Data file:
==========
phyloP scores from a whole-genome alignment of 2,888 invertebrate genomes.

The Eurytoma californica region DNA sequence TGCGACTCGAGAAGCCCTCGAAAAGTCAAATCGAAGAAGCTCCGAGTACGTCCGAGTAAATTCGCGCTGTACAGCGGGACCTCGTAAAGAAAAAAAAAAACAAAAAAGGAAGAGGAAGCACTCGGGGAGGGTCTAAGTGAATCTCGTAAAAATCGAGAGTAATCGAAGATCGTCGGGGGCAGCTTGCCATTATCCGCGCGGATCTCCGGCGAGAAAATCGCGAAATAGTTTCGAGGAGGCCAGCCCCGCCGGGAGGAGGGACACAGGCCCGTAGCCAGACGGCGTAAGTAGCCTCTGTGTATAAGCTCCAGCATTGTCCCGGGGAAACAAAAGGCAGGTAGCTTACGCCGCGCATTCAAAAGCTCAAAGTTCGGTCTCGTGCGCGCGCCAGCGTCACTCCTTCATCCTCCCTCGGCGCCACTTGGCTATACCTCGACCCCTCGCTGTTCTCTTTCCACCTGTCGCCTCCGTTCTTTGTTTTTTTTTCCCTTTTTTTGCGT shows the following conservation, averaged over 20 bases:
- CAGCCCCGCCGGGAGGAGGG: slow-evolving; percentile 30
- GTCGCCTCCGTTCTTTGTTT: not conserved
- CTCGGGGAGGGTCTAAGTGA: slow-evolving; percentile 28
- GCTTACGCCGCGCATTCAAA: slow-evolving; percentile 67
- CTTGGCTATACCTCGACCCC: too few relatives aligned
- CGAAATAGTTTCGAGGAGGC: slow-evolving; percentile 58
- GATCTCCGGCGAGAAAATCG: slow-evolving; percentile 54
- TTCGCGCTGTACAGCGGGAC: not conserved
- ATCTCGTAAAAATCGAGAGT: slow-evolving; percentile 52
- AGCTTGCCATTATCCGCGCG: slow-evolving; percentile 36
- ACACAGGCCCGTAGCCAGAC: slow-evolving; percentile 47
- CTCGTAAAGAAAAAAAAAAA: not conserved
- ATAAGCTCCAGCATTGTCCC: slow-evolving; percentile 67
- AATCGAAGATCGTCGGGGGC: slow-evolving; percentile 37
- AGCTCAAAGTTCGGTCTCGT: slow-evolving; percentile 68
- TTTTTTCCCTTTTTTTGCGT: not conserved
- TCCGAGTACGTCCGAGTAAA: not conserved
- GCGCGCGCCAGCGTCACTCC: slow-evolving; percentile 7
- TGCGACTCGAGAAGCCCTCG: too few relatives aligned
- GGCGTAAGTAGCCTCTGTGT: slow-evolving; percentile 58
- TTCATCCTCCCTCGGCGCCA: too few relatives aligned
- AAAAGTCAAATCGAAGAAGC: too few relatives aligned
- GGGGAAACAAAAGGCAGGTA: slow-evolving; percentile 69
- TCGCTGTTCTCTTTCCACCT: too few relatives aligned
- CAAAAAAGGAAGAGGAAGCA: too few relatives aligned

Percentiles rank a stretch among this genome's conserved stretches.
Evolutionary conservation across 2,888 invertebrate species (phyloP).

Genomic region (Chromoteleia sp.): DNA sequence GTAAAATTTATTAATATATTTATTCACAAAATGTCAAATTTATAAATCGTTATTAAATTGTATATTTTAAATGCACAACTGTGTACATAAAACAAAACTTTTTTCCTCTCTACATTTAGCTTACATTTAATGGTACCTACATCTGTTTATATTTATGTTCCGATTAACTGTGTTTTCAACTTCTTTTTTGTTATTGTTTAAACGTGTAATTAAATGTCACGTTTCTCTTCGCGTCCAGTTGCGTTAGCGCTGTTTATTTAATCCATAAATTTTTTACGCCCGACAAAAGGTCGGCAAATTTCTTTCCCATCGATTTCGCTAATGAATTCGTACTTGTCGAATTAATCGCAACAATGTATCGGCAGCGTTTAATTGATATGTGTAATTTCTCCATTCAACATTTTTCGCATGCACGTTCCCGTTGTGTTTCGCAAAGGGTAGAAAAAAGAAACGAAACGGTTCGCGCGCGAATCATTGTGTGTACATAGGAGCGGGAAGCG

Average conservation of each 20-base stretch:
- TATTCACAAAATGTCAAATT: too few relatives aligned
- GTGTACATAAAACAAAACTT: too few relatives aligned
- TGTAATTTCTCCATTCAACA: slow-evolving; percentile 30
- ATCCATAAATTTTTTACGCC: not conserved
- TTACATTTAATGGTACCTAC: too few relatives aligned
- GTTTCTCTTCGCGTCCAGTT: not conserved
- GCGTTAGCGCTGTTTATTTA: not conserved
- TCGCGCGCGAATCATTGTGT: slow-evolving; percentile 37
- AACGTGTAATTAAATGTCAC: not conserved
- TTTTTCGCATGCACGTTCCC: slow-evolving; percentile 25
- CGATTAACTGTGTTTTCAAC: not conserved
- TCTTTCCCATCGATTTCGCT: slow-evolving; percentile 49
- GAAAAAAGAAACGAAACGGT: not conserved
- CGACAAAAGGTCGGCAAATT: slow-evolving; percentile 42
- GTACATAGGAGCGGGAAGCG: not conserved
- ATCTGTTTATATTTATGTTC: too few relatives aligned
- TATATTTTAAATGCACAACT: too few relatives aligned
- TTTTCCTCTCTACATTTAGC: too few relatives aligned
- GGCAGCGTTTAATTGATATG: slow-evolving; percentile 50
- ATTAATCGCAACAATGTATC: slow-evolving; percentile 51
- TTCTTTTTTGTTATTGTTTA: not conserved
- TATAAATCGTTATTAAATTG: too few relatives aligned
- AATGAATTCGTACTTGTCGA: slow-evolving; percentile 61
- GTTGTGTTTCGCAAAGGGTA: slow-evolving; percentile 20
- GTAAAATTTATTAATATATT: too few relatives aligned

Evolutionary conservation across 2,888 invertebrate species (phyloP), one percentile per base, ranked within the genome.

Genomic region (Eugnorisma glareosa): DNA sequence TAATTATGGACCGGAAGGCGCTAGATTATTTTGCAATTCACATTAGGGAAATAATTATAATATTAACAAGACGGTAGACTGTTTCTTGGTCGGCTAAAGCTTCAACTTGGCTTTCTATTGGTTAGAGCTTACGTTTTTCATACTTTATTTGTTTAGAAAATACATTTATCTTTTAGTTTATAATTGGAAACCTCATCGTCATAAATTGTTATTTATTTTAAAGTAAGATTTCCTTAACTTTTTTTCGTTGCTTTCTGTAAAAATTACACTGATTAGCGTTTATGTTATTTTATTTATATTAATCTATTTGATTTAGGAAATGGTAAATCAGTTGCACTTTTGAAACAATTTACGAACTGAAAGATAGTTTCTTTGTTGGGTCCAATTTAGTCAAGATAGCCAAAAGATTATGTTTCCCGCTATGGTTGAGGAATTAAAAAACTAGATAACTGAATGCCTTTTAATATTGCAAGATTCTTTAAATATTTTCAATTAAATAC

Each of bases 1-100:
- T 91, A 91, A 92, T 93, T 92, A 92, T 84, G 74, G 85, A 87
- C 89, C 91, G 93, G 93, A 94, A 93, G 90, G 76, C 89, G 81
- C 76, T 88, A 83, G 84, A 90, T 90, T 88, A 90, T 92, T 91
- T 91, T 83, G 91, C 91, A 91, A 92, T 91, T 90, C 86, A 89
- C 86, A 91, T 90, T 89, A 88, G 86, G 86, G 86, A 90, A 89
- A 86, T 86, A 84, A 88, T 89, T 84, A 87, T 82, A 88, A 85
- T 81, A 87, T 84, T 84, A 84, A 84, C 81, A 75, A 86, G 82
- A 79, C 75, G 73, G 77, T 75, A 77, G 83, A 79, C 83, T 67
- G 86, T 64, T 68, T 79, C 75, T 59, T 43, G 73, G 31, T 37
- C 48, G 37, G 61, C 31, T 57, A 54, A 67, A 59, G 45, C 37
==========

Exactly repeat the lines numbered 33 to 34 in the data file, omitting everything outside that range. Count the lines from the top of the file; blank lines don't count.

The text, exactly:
- GTGTACATAAAACAAAACTT: too few relatives aligned
- TGTAATTTCTCCATTCAACA: slow-evolving; percentile 30